Armed Station Broadcasts Hits, Information in Iraq
By Jim Garamone
American Forces Press Service
BAGHDAD, Iraq, Jan. 25, 2005 Freedom Radio is home to "the most heavily armed station on the air."
Army Spc. Daniel Sullivan plays a song during his show on
Freedom Radio in Baghdad, Iraq. Photo by Jim Garamone
(Click photo for screen-resolution image);high-resolution image available.
Five soldiers and a Marine are the voices of Freedom Radio in Iraq. And yes, they carry weapons.
The station is part of American Forces Network-Iraq. The unit is the 209th Broadcast Operations Detachment.
It broadcasts to the more than 150,000 Americans in Iraq. It is the commander's tool to get information to the troops quickly, and to entertain the troops with the sounds of the United States. Army Staff Sgt. Adam Daley, the station NCO in charge, figures the listenership at about 100,000.
Daley, a reservist from Rome, Ga., said the station does all its own production. "We do all our liners, all the announcements, and almost anything you hear is live," Daley said.
He said the station puts out command information messages such as how to keep safe, what's going on with the election, what the command expects from the troops, "and then we use the music as the entertainment mode to keep them listening to the message," he said.
Monday through Saturday the station has adult contemporary music in the morning, then four hours of country music and then four hours of rap and hip- hop. At night, the station plays four hours of rock. On Sunday, the station plays 1960s, 1970s and 1980s "retro" music everything from classic rock to Abba.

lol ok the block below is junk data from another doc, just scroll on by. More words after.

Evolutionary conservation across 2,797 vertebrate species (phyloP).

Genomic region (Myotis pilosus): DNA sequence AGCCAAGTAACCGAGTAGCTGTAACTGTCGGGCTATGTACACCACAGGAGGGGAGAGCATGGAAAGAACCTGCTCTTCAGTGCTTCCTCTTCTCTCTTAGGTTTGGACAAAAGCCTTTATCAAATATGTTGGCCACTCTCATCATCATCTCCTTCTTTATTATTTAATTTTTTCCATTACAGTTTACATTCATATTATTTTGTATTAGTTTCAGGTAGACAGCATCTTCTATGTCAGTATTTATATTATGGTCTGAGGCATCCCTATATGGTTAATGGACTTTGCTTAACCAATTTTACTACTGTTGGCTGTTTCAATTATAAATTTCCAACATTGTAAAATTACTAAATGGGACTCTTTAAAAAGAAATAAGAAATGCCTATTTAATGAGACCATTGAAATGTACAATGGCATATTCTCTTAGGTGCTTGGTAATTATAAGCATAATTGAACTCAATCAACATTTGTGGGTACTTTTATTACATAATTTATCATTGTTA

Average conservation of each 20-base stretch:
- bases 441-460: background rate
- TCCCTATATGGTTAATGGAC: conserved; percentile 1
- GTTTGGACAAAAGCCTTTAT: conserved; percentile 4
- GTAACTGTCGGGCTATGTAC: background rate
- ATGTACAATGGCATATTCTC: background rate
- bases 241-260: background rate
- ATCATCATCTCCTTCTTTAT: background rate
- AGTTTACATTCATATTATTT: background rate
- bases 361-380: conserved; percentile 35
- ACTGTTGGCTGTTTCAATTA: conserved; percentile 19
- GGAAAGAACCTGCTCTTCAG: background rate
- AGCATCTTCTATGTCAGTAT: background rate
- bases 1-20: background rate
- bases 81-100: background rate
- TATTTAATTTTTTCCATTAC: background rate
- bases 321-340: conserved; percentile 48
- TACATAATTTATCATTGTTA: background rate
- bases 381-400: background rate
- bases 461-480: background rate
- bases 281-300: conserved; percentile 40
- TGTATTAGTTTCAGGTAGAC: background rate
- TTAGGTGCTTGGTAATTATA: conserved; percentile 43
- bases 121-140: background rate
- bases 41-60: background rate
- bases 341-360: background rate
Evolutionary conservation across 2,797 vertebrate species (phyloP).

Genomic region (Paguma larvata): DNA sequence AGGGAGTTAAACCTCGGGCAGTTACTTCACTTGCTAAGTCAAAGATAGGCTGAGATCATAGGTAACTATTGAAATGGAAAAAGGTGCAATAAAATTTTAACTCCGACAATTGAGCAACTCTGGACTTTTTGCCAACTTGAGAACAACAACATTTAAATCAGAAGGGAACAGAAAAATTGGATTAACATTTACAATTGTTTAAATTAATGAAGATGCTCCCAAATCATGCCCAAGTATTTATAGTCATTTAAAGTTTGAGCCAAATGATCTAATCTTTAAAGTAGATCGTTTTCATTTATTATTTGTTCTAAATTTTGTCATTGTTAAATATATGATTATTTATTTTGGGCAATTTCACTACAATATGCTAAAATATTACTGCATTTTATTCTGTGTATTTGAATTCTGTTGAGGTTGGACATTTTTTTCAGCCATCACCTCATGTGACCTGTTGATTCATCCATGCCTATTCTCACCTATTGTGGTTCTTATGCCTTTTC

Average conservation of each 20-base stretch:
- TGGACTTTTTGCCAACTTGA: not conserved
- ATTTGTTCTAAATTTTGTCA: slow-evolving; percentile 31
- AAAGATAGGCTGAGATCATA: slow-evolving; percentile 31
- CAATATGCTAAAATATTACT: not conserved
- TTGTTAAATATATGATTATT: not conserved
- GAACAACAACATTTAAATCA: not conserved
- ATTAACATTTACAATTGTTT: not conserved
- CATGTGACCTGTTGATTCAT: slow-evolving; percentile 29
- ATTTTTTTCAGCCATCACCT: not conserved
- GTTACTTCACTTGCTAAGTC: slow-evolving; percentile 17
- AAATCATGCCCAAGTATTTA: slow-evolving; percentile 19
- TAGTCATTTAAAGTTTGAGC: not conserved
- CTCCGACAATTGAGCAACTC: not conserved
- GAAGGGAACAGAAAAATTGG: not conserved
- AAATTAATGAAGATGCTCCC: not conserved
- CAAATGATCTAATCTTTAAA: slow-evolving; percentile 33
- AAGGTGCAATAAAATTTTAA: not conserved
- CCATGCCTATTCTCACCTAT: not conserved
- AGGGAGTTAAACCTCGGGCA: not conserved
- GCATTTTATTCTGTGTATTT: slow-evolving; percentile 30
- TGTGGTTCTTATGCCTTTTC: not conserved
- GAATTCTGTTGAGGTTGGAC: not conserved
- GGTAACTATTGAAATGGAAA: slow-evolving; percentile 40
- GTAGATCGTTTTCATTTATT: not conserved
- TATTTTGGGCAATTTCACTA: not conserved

The station has a request line. "Depending on the time of day, it can get pretty busy," said Marine Cpl. Isaac Pacheco, a journalist at the Albany, Ga., Marine base. He is the morning disk jockey for the station.
Servicemembers can phone in requests, but they also can e-mail them in. "That's the most common way," Pacheco said.
The Marine said he has gotten requests from the United States to play songs on some servicemembers' special day, such as a birthday or anniversary. "(The request is) always a love song," he said. "Something that says 'I miss you' in it somewhere."
The requests from Iraq go across the board, Daley said.
Pacheco said he is not tempted to begin his show like Adrian Cronauer bellowing "Good Morning, Vietnam," in the movie of the same title. "I tried 'Good Morning, Baghdad' a couple of times, but I can't really walk in those footsteps," he said. "He was a different man for a different era. He's someone, though, we look to as an example."
The station has 16 hours of original programming on it seven days a week. It gets music the same way stations in the United States do, although there's a little mail delay.
The station does two newscasts each day at 9:30 a.m. and 12:30 p.m. "We talk about all the good stuff the military is doing here building schools, helping communities out," Pacheco said. "(Servicemembers) get enough bad stuff through other media."
Daley said no one on the station worked in radio before coming to Baghdad. "We've learned as we went along," he said. "Sometimes that can scare you. If you have a perfect show, maybe one or two people will say that. But if you mess up, everyone will be calling. Still, I wouldn't trade the experience for the world. I may have the best job in the Army."